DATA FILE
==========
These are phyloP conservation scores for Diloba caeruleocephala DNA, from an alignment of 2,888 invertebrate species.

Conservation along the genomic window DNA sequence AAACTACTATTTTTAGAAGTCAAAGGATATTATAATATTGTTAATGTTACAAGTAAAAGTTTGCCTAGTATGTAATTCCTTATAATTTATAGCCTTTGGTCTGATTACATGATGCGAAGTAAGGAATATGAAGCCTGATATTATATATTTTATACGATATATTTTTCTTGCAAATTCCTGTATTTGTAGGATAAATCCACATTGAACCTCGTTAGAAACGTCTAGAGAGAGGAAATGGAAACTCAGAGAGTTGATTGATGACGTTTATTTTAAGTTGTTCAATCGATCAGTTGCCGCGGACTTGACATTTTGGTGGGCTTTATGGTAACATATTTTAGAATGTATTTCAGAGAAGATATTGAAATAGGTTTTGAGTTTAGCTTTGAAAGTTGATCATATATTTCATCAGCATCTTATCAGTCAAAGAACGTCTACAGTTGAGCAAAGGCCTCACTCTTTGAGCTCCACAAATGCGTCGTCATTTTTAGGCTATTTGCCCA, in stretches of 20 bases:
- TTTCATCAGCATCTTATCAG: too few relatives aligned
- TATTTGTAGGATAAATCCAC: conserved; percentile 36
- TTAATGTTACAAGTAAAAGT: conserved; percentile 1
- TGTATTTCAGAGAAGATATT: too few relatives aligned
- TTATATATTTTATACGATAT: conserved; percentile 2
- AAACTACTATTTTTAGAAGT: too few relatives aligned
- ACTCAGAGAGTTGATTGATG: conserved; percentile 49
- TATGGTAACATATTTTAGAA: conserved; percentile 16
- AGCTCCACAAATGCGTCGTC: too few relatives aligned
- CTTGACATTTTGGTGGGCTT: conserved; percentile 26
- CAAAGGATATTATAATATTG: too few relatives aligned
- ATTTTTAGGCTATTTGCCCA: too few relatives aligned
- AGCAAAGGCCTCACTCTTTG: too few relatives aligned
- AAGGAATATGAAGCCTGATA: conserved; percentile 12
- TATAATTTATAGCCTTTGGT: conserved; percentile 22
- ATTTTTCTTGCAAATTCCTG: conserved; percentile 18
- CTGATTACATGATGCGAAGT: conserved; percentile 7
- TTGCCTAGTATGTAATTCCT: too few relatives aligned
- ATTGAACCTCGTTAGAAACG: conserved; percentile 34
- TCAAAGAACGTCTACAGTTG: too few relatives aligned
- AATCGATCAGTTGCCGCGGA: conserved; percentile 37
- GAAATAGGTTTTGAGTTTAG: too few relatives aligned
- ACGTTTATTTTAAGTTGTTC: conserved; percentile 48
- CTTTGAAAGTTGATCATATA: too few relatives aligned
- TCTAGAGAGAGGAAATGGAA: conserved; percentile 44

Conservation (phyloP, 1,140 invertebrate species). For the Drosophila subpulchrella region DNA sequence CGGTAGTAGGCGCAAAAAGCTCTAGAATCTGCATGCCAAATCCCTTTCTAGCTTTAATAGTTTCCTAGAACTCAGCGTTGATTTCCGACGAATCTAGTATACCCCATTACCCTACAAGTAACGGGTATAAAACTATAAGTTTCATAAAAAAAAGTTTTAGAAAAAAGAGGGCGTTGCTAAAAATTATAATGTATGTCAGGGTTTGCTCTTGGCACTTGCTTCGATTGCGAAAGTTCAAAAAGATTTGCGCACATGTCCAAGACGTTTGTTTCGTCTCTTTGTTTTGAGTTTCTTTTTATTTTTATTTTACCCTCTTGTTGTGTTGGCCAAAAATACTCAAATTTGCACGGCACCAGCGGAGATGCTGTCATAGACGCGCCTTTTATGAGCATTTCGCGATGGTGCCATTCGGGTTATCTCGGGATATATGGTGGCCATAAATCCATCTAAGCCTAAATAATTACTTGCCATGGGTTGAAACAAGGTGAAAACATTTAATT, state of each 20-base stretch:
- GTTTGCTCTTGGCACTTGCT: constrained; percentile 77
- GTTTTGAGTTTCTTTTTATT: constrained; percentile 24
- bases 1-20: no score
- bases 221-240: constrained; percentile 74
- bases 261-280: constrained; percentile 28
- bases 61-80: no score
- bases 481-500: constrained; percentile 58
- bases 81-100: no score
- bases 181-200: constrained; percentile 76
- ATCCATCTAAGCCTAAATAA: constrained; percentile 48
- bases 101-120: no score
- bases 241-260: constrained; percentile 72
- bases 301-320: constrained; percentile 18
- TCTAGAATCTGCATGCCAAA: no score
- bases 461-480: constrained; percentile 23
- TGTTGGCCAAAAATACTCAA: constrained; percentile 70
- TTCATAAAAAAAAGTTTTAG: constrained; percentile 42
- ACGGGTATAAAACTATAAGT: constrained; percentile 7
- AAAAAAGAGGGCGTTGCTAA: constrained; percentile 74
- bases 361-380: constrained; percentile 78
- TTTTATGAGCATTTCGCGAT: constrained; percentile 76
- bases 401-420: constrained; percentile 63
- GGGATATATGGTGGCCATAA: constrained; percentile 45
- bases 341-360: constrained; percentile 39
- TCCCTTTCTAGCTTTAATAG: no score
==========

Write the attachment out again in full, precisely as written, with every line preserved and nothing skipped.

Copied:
These are phyloP conservation scores for Diloba caeruleocephala DNA, from an alignment of 2,888 invertebrate species.

Conservation along the genomic window DNA sequence AAACTACTATTTTTAGAAGTCAAAGGATATTATAATATTGTTAATGTTACAAGTAAAAGTTTGCCTAGTATGTAATTCCTTATAATTTATAGCCTTTGGTCTGATTACATGATGCGAAGTAAGGAATATGAAGCCTGATATTATATATTTTATACGATATATTTTTCTTGCAAATTCCTGTATTTGTAGGATAAATCCACATTGAACCTCGTTAGAAACGTCTAGAGAGAGGAAATGGAAACTCAGAGAGTTGATTGATGACGTTTATTTTAAGTTGTTCAATCGATCAGTTGCCGCGGACTTGACATTTTGGTGGGCTTTATGGTAACATATTTTAGAATGTATTTCAGAGAAGATATTGAAATAGGTTTTGAGTTTAGCTTTGAAAGTTGATCATATATTTCATCAGCATCTTATCAGTCAAAGAACGTCTACAGTTGAGCAAAGGCCTCACTCTTTGAGCTCCACAAATGCGTCGTCATTTTTAGGCTATTTGCCCA, in stretches of 20 bases:
- TTTCATCAGCATCTTATCAG: too few relatives aligned
- TATTTGTAGGATAAATCCAC: conserved; percentile 36
- TTAATGTTACAAGTAAAAGT: conserved; percentile 1
- TGTATTTCAGAGAAGATATT: too few relatives aligned
- TTATATATTTTATACGATAT: conserved; percentile 2
- AAACTACTATTTTTAGAAGT: too few relatives aligned
- ACTCAGAGAGTTGATTGATG: conserved; percentile 49
- TATGGTAACATATTTTAGAA: conserved; percentile 16
- AGCTCCACAAATGCGTCGTC: too few relatives aligned
- CTTGACATTTTGGTGGGCTT: conserved; percentile 26
- CAAAGGATATTATAATATTG: too few relatives aligned
- ATTTTTAGGCTATTTGCCCA: too few relatives aligned
- AGCAAAGGCCTCACTCTTTG: too few relatives aligned
- AAGGAATATGAAGCCTGATA: conserved; percentile 12
- TATAATTTATAGCCTTTGGT: conserved; percentile 22
- ATTTTTCTTGCAAATTCCTG: conserved; percentile 18
- CTGATTACATGATGCGAAGT: conserved; percentile 7
- TTGCCTAGTATGTAATTCCT: too few relatives aligned
- ATTGAACCTCGTTAGAAACG: conserved; percentile 34
- TCAAAGAACGTCTACAGTTG: too few relatives aligned
- AATCGATCAGTTGCCGCGGA: conserved; percentile 37
- GAAATAGGTTTTGAGTTTAG: too few relatives aligned
- ACGTTTATTTTAAGTTGTTC: conserved; percentile 48
- CTTTGAAAGTTGATCATATA: too few relatives aligned
- TCTAGAGAGAGGAAATGGAA: conserved; percentile 44

Conservation (phyloP, 1,140 invertebrate species). For the Drosophila subpulchrella region DNA sequence CGGTAGTAGGCGCAAAAAGCTCTAGAATCTGCATGCCAAATCCCTTTCTAGCTTTAATAGTTTCCTAGAACTCAGCGTTGATTTCCGACGAATCTAGTATACCCCATTACCCTACAAGTAACGGGTATAAAACTATAAGTTTCATAAAAAAAAGTTTTAGAAAAAAGAGGGCGTTGCTAAAAATTATAATGTATGTCAGGGTTTGCTCTTGGCACTTGCTTCGATTGCGAAAGTTCAAAAAGATTTGCGCACATGTCCAAGACGTTTGTTTCGTCTCTTTGTTTTGAGTTTCTTTTTATTTTTATTTTACCCTCTTGTTGTGTTGGCCAAAAATACTCAAATTTGCACGGCACCAGCGGAGATGCTGTCATAGACGCGCCTTTTATGAGCATTTCGCGATGGTGCCATTCGGGTTATCTCGGGATATATGGTGGCCATAAATCCATCTAAGCCTAAATAATTACTTGCCATGGGTTGAAACAAGGTGAAAACATTTAATT, state of each 20-base stretch:
- GTTTGCTCTTGGCACTTGCT: constrained; percentile 77
- GTTTTGAGTTTCTTTTTATT: constrained; percentile 24
- bases 1-20: no score
- bases 221-240: constrained; percentile 74
- bases 261-280: constrained; percentile 28
- bases 61-80: no score
- bases 481-500: constrained; percentile 58
- bases 81-100: no score
- bases 181-200: constrained; percentile 76
- ATCCATCTAAGCCTAAATAA: constrained; percentile 48
- bases 101-120: no score
- bases 241-260: constrained; percentile 72
- bases 301-320: constrained; percentile 18
- TCTAGAATCTGCATGCCAAA: no score
- bases 461-480: constrained; percentile 23
- TGTTGGCCAAAAATACTCAA: constrained; percentile 70
- TTCATAAAAAAAAGTTTTAG: constrained; percentile 42
- ACGGGTATAAAACTATAAGT: constrained; percentile 7
- AAAAAAGAGGGCGTTGCTAA: constrained; percentile 74
- bases 361-380: constrained; percentile 78
- TTTTATGAGCATTTCGCGAT: constrained; percentile 76
- bases 401-420: constrained; percentile 63
- GGGATATATGGTGGCCATAA: constrained; percentile 45
- bases 341-360: constrained; percentile 39
- TCCCTTTCTAGCTTTAATAG: no score